The NIH researchers studied children and adults with WAGR syndrome, a rare genetic condition. The researchers found that some of the people with this syndrome lack a gene for BDNF and have correspondingly low blood levels of the substance. The people in this subgroup also have unusually large appetites and a strong tendency towards obesity.
"This is a promising new lead in the search for biological pathways that contribute to obesity," said Duane Alexander, M.D., director of the NIH's Eunice Kennedy Shriver National Institute of Child Health and Human Development. "This finding may eventually lead to the development of new drugs to regulate appetite in people who have not had success with other treatments."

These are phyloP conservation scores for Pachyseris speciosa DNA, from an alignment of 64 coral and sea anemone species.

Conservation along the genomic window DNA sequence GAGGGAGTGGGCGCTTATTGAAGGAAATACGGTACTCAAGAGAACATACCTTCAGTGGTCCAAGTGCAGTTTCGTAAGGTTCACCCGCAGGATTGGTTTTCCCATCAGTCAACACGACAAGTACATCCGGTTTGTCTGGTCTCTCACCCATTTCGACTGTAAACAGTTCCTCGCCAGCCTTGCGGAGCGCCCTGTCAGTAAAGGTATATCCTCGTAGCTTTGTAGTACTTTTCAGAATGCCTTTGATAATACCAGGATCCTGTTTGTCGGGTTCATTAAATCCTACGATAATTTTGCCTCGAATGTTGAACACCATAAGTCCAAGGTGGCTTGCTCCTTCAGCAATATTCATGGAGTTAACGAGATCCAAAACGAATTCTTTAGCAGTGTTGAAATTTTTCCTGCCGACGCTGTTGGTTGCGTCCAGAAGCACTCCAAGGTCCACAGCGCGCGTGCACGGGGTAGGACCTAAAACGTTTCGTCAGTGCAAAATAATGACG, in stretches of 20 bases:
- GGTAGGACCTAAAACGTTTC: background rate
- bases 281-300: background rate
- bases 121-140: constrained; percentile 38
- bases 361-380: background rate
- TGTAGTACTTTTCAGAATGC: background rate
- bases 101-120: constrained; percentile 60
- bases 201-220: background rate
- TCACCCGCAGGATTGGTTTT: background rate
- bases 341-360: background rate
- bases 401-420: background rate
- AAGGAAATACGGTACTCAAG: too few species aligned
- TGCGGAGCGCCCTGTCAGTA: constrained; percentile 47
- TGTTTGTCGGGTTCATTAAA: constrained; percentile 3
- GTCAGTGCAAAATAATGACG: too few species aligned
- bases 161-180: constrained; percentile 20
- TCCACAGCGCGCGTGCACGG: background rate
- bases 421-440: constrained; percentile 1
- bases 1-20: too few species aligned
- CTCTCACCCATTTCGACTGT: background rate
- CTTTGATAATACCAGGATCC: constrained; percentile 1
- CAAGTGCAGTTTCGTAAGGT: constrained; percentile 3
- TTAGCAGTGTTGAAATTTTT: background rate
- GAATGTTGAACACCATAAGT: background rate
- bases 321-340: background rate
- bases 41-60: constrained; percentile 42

...Dr. Yanovski explained that BDNF is believed to work in combination with a variety of other substances that regulate appetite and body weight. Chief among these is leptin, a hormone found to be involved in signaling hunger. Dr. Yanovski added that release of BDNF in the hypothalamus, a part of the brain involved in controlling eating, is believed to be indirectly triggered by leptin. Studies of the relationship between the two, and of BDNF's action on tissues, may lead to the development of new drugs to treat obesity in some individuals.
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Low levels of brain chemical may lead to obesity, NIH study of rare disorder shows